However, it’s natural to fix one’s glance upon the band’s place within the long-term trajectory of women in music, because that does constitute the core of their legacy. If you were not around in the early ’90s, it’s impossible to explain how vastly different the music industry is now, compared to the years when Bikini Kill was originally active: the technology, the economics, the media environment and especially the politics.
While the group’s sound, their aesthetic and their approach to branding always had obvious historical antecedents, the total package was ultra-fresh and intensely compelling when they first emerged on the scene in October 1990. The name originated with a colleague, Lois Maffeo, who gifted it to drummer Tobi Vail; she then used it for the project she started with bassist Kathi Wilcox and writer/singer Kathleen Hanna.
Not classically trained, Hanna did have a loud voice, a prolific pen and godlike levels of charisma. She quickly became not only the voice of the band, but also its face.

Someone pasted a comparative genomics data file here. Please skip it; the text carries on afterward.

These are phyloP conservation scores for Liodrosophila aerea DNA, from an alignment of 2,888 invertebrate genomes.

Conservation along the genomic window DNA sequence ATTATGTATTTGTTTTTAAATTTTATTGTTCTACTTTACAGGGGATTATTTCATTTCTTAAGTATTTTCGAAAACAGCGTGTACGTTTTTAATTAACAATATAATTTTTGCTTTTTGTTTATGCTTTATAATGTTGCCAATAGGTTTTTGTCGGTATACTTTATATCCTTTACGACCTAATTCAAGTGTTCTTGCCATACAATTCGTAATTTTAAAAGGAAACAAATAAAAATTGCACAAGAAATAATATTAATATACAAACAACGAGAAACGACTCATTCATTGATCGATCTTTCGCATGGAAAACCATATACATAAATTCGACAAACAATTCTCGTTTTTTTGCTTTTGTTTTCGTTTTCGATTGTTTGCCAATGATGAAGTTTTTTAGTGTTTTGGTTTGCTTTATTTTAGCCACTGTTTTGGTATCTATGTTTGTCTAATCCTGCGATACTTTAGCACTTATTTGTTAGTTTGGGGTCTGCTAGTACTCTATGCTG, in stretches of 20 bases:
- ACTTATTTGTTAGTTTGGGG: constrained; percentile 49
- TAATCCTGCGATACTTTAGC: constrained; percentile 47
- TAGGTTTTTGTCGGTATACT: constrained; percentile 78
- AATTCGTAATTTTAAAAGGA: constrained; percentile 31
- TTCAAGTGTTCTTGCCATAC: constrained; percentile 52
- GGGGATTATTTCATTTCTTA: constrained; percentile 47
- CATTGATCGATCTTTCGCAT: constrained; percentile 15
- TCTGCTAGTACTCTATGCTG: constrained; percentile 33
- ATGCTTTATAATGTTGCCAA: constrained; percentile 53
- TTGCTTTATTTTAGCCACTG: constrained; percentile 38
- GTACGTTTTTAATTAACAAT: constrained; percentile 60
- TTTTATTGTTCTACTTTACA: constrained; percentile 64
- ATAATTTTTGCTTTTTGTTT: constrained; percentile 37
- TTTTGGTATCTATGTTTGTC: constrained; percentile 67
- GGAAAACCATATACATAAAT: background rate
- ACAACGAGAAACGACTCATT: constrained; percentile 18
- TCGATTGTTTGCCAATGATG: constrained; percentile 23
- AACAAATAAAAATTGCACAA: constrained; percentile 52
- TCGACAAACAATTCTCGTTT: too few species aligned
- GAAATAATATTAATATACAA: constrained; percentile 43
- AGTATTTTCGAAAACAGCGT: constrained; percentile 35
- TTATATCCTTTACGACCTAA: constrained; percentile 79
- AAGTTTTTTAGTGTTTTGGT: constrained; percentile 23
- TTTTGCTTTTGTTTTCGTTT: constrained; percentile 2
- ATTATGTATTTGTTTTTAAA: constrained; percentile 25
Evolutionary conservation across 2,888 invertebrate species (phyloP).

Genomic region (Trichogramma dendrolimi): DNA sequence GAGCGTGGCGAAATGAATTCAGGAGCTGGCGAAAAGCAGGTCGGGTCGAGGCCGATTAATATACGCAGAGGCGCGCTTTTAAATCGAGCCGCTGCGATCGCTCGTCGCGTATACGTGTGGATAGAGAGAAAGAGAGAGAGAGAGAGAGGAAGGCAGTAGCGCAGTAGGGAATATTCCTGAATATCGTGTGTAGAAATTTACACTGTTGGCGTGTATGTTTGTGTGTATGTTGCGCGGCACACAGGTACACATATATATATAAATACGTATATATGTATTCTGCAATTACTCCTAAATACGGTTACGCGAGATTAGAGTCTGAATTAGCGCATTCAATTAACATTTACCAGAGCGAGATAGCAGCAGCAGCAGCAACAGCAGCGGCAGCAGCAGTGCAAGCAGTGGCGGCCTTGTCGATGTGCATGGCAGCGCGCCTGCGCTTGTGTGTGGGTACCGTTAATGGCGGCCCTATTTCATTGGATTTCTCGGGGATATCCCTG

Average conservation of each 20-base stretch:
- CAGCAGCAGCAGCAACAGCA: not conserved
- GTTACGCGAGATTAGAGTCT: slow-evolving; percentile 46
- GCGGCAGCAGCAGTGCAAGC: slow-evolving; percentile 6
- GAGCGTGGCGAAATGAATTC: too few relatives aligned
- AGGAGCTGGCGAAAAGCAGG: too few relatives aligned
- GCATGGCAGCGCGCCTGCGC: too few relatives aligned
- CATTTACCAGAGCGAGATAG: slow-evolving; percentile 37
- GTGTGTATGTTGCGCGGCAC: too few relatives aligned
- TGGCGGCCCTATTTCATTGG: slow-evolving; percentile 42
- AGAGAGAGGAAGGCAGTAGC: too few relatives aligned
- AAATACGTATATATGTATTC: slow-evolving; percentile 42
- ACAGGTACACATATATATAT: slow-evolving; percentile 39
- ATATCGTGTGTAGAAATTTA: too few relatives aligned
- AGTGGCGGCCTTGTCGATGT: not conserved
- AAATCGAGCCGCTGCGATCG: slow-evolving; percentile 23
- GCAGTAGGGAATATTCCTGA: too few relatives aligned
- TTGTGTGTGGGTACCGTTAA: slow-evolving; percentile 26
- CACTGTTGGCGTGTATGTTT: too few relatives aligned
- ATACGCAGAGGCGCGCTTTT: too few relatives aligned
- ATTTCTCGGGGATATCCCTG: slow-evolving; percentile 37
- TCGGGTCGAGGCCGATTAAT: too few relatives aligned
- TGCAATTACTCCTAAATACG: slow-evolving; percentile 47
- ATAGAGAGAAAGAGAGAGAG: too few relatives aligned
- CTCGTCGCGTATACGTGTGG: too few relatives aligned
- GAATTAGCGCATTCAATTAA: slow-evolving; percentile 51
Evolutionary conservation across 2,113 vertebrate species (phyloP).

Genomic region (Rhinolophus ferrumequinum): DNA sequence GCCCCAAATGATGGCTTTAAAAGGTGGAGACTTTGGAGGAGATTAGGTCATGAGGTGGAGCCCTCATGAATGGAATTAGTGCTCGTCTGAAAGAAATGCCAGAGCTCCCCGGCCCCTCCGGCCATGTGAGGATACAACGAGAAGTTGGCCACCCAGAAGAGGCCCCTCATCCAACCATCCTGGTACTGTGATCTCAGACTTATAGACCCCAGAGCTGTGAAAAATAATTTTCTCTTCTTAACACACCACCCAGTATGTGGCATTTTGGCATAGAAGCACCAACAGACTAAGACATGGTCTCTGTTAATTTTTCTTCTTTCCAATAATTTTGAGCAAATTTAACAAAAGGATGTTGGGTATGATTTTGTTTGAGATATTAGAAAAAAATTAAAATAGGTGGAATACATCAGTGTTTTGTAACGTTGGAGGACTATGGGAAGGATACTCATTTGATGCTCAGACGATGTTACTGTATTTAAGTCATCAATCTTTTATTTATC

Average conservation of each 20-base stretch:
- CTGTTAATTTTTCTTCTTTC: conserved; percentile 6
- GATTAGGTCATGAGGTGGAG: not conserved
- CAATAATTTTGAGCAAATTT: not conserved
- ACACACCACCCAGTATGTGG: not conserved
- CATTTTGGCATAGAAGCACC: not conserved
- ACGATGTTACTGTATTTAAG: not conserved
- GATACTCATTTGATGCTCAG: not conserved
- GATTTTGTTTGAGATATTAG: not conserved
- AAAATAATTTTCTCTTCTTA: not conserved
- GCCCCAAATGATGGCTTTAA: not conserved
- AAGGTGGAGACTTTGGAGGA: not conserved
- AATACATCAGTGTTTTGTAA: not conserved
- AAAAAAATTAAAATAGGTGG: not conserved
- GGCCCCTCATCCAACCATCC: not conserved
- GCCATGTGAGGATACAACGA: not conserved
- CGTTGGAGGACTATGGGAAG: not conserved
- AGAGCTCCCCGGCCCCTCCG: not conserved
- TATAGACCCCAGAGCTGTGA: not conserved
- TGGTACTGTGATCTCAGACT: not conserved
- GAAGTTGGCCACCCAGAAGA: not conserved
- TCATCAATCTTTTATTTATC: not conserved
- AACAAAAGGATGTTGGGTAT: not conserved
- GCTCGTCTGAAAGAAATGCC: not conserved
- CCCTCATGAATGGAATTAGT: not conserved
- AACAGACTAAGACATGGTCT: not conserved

The same could be said for the movement Hanna helped start: “Riot Grrrl”, early tenets of which were articulated in her self-published zine, also called “Bikini Kill,” which she distributed during the band’s first shows in early 1991. This is another way in which Hanna et al changed the culture, by helping influence the proliferation of zine tech, in those years just before the rise of the internet, and long before social media took charge of performing the same basic functions of community-building. There’s an entire zine collection, currently on the ground floor of Jacksonville Public Library’s Main Branch downtown; most of that material would have never existed, without Hanna, a fact acknowledged when she was invited here to speak at a panel on zine at that same library, a decade ago. Sharing that panel with her was one of the highlights of my career. Afterwards, we all had lunch at Burrito Gallery, where Hanna hung out with the dozens of women and girls who had come there specifically to meet her and say “Thanks.” (There were plenty of guys, too.)